Representation of Aboriginal Australians in a 19th Century Catholic Newspaper
Sue McGinty, Tony McMahon.
This paper is a critical discourse analysis of the representation of Aboriginal people in "The Advocate", a Catholic newspaper published in Melbourne, Australia. The major references to Aborigines in the paper from the years 1869-1899 support the "doomed race" theory of the time that underpinned the colonisation of Australia. Most of the remaining references bolster Church self-perceptions rather than address Aboriginal circumstances. The paper highlights the power relations and ideological processes in the texts to critique the social practices of late 19th century Catholic society's relationships with Aboriginal Australians.
Sue McGinty (Australia)
Director of Research, School of Indigenous Australian Studies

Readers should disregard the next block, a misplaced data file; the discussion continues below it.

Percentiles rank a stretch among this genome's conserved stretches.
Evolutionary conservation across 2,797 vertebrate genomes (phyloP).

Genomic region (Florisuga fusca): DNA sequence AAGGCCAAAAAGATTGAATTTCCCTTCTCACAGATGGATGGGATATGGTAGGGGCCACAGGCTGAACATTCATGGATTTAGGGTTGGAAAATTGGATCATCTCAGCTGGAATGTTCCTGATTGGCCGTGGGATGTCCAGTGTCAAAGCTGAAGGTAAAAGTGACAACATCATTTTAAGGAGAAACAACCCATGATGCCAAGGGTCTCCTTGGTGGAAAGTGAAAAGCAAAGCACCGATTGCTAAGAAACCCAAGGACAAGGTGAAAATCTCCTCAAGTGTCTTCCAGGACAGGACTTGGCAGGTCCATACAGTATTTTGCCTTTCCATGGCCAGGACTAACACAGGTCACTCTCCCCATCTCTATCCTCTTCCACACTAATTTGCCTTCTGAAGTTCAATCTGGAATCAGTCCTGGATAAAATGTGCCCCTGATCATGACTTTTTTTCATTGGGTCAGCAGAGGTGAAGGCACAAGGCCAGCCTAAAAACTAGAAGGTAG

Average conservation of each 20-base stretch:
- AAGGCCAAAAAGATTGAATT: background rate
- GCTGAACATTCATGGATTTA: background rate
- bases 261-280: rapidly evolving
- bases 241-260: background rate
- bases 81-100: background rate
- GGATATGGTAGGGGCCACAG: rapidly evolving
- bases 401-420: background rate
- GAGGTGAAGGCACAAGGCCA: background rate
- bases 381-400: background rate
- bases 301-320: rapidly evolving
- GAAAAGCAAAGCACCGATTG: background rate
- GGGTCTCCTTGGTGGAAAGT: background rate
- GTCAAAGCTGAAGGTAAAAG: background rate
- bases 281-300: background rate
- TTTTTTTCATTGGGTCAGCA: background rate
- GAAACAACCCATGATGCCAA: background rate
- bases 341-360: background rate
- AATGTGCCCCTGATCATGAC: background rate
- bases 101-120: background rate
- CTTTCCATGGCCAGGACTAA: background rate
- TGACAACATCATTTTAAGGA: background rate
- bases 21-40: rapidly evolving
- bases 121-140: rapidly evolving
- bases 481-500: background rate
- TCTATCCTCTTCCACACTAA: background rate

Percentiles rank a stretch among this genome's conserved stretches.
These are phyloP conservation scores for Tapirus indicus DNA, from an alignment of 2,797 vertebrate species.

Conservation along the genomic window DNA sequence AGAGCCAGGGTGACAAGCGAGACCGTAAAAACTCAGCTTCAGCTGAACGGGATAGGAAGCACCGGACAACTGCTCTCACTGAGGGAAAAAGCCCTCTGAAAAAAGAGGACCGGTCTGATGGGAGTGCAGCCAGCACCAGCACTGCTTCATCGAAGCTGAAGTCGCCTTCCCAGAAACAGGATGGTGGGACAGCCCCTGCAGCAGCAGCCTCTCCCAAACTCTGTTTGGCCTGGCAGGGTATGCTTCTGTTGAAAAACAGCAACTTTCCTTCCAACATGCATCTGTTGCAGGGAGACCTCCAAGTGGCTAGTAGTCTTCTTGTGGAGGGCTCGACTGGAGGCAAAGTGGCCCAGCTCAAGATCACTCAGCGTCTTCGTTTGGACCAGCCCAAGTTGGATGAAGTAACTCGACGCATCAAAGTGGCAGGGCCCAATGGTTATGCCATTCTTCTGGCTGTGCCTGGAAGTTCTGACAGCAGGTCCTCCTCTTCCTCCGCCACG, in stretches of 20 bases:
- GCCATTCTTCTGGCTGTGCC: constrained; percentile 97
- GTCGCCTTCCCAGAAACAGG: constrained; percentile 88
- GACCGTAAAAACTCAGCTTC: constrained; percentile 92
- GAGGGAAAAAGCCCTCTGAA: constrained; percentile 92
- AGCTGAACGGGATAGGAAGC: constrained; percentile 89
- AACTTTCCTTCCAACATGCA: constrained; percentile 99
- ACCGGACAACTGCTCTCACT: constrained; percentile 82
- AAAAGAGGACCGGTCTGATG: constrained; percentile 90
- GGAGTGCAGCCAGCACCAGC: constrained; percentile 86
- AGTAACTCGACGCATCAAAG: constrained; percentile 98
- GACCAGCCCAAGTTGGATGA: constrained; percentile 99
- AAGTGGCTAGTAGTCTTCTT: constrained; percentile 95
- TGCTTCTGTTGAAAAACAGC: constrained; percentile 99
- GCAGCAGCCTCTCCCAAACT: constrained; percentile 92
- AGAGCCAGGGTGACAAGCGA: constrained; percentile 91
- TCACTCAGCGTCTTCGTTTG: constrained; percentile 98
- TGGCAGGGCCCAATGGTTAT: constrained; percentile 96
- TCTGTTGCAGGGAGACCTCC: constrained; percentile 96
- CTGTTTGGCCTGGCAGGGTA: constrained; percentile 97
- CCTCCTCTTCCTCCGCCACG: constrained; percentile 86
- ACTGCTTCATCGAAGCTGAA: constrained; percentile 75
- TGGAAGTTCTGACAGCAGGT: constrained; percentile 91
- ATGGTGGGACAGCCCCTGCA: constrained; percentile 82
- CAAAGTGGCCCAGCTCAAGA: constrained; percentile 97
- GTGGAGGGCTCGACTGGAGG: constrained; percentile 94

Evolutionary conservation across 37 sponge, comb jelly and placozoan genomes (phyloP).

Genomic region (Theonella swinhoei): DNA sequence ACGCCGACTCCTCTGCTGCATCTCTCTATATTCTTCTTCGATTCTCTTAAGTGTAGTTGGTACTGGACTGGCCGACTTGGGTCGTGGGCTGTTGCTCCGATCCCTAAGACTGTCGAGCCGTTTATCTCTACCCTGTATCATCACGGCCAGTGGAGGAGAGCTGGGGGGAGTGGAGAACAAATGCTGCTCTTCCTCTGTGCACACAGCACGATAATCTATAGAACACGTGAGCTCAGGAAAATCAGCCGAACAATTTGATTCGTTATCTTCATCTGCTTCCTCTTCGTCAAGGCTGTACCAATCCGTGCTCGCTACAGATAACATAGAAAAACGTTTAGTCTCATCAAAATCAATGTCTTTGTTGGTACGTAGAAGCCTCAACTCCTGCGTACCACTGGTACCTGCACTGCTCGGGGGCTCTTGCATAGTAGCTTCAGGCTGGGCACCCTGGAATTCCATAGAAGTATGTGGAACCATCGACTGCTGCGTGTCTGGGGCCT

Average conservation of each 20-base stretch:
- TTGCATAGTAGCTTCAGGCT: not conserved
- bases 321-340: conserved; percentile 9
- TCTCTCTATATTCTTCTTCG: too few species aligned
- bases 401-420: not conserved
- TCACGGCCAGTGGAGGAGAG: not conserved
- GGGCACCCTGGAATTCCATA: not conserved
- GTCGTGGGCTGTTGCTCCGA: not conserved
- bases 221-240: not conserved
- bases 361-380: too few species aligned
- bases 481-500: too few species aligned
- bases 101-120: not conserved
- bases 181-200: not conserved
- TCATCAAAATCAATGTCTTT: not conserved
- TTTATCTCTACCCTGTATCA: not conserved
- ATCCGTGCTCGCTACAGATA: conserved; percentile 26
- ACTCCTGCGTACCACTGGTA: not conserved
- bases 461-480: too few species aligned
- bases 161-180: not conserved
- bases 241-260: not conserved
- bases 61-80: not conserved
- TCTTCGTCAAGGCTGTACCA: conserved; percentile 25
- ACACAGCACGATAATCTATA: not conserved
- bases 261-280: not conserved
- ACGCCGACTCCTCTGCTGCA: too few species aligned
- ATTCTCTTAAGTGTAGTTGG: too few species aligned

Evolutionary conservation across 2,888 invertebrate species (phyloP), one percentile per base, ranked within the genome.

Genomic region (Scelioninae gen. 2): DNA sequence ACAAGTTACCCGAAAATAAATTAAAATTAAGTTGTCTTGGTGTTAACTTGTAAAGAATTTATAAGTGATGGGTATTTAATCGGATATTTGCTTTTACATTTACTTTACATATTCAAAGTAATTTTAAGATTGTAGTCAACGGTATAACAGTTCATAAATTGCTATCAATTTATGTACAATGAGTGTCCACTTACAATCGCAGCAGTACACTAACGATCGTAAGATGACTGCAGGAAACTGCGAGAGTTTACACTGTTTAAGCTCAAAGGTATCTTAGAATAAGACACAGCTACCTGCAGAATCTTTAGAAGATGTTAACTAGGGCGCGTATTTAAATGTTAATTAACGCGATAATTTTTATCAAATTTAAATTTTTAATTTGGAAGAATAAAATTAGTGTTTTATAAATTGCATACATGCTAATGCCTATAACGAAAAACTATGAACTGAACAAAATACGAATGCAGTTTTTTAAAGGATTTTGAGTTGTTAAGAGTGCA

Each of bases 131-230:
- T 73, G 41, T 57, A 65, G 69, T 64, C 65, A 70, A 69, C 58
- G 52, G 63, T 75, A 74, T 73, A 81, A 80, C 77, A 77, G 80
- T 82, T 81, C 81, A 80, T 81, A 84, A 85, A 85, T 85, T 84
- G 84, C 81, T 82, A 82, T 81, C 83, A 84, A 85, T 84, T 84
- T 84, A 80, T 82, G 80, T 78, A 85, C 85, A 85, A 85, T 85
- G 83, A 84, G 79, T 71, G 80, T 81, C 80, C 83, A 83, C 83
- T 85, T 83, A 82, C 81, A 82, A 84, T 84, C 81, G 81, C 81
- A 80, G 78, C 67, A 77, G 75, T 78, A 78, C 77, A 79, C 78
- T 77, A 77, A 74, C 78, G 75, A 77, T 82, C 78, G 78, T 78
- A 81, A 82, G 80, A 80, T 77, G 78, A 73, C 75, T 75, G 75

James Cook University, Townsville
Sue McGinty is currently Director of Research at the School of Indigenous Australian Studies at James Cook University. She researches issues pertaining to socio-cultural perspectives in education. She has recently published two books with Peter Lang (New York) entitled Resilience, Gender and Success at School (1999), and The politics and machinations of educational research: International case studies (2001), and one with the Australian Institute of Aboriginal and Torres Strait Islander Studies entitled Karrayili: Adult education in a remote Australian community (2000). In June 2002 she completed three major research projects for the Indigenous Education Consultative Body to the Queensland Government. She has taught courses in qualitative research methods in Sweden and Australia.
Tony McMahon (Australia)
Head of Social Work and Community Welfare
James Cook University
(30 min. Conference Paper, English)